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I'm comparing performance of different classifiers on the data sets derived from financial markets, getting different accuracy and precision measures but Matthews correlation coefficient and Kappa statistic seldom exceeds 0.2. My data sets are quite big like 20000x170 so it should not be a problem with not enough of data.

So my question is: what value of MCC and Kappa can be considered as a 'good classifier' on such data.

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I presume your are from Poland?

I do not think it is possible to answer for your question. Even in some statistics books about measures like AUC it is said it will be domain specific.

My classification models had recently their MCC in range of 0.2-0.25 with AUC bit over 0.7.

MCC can be calculated only if you specify a cutoff point when you have a probabilistic prediction.

But besides measures of accuracy for classification you might have a explicit cost/benefit measures for false positives and false negatives which might change cutoff point taken from the purely information point of view.

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  • $\begingroup$ Yes, I'm from Poland. You said 'MCC can be calculated only if you specify a cutoff point when you have a probabilistic prediction.' What you mean by that and why probalistic prediction ?? According to Wikipedia is just a way to describe confusion matrix and as an input uses TN,TP,FN,FP $\endgroup$ Dec 2, 2013 at 12:34
  • $\begingroup$ There are two possibilities 1) you have a classification method which gives directly class labels 2) you have a classification method which gives a probability to belong to a class. Personally I prefer probabilistic prediction because you can have an estimate of variation and costs/benefits related to making a decision on different levels of probability to belong to a class. With only class labels, you cannot do that. $\endgroup$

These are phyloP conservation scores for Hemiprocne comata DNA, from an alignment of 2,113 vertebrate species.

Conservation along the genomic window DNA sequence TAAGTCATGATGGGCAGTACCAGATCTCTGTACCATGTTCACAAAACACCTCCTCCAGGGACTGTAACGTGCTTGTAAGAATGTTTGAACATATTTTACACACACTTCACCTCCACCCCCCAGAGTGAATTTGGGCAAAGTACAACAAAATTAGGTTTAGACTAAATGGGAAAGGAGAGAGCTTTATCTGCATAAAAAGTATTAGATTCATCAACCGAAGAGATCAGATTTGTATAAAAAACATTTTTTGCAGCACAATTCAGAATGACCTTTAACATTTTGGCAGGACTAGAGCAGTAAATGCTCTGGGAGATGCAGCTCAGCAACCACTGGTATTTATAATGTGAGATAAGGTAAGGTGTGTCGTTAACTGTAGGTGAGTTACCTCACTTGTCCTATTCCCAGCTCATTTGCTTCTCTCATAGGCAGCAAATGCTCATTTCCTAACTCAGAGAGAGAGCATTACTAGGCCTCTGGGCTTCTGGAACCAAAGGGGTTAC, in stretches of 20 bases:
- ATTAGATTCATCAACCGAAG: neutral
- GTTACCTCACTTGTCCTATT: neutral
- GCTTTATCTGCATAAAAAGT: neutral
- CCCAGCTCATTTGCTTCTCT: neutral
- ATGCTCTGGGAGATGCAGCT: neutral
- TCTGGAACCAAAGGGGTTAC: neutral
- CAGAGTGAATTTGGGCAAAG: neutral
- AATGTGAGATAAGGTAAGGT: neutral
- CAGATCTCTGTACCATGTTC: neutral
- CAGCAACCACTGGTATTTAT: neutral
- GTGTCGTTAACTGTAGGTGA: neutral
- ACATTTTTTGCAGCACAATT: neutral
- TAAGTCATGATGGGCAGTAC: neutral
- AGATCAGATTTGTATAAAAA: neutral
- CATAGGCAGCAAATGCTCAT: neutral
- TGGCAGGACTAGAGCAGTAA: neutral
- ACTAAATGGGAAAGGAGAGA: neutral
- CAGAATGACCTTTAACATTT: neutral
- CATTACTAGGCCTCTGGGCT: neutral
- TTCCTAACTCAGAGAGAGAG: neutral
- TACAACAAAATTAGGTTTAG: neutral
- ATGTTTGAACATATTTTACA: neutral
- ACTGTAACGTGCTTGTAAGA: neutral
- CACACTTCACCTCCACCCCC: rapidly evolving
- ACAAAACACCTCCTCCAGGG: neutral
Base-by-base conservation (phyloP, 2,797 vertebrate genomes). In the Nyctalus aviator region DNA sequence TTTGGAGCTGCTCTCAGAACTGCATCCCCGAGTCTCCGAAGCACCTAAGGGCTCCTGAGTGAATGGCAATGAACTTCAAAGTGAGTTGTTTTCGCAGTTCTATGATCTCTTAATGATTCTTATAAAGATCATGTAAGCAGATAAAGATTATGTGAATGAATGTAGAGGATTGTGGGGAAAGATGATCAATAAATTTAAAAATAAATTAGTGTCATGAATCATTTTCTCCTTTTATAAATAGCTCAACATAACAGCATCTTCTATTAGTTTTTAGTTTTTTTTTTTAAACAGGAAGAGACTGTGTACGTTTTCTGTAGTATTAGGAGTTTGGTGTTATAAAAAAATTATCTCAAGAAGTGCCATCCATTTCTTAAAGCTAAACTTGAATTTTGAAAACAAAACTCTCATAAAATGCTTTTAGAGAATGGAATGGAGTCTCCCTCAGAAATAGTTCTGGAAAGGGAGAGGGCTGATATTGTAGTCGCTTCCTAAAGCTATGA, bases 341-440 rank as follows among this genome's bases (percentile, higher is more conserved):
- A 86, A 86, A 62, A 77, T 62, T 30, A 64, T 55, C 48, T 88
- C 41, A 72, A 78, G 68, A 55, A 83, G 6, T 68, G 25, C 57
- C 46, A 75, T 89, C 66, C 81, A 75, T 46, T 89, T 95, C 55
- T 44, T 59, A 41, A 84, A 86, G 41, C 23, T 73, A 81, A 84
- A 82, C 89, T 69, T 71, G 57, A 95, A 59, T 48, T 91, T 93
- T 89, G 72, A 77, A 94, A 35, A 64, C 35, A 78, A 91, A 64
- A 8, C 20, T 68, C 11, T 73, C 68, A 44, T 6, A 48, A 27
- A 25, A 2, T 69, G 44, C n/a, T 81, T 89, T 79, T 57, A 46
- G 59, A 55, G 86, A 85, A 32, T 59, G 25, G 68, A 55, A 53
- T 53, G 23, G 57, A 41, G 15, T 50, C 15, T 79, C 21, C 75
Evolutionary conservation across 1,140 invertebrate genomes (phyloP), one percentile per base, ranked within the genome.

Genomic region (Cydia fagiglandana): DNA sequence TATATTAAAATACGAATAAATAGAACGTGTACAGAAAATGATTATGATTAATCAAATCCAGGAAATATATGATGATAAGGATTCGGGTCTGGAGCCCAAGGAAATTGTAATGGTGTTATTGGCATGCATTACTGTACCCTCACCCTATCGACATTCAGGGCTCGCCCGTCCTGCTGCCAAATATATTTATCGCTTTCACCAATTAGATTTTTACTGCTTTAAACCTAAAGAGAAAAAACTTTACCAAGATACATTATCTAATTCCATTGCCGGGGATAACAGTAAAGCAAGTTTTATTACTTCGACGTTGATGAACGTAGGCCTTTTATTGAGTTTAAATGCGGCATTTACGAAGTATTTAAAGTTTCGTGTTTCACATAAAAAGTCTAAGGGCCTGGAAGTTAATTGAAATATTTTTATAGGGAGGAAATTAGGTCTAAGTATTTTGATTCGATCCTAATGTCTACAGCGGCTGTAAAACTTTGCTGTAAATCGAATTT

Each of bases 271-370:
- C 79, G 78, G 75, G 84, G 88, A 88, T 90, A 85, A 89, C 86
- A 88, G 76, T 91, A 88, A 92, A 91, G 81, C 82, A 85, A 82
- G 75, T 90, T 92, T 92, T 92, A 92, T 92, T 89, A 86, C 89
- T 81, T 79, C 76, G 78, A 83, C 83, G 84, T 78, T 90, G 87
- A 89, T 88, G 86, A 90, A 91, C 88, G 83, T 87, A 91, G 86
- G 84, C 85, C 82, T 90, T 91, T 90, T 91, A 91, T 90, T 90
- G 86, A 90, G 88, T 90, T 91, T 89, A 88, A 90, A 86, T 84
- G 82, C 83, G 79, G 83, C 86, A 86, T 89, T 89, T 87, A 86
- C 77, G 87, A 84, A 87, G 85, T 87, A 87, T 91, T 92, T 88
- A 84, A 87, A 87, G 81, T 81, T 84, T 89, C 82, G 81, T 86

– Analyst
    Dec 3, 2013 at 6:39
  • $\begingroup$ But there might not be an answer for your question related to the level of these measures which you like to report. Some processes can easily be so difficult to predict with information only available publicly. Of course if you have inside information, then I think it could be possible to improve classification... :) $\endgroup$
    – Analyst
    Dec 3, 2013 at 6:44
  • $\begingroup$ thanks for info but i still don;t understand why you said 'MCC can be calculated only if you specify a cutoff point when you have a probabilistic prediction. ' My data sets are generated by high frequency FOREX rates (1min sampling) so no inside information. It seems that performance of classifiers is very unstable on this data i.e one day they perform great and another very bad $\endgroup$ Dec 3, 2013 at 11:17
  • $\begingroup$ Hi Analyst, please don't sign your posts with "Analyst". See this section of the help, under the heading "Do not use signature, taglines, or greetings." for an explanation of why. I have removed it for you in this case. Krzysztof, I have done the same with yours. $\endgroup$
    – Glen_b
    Dec 4, 2013 at 7:05

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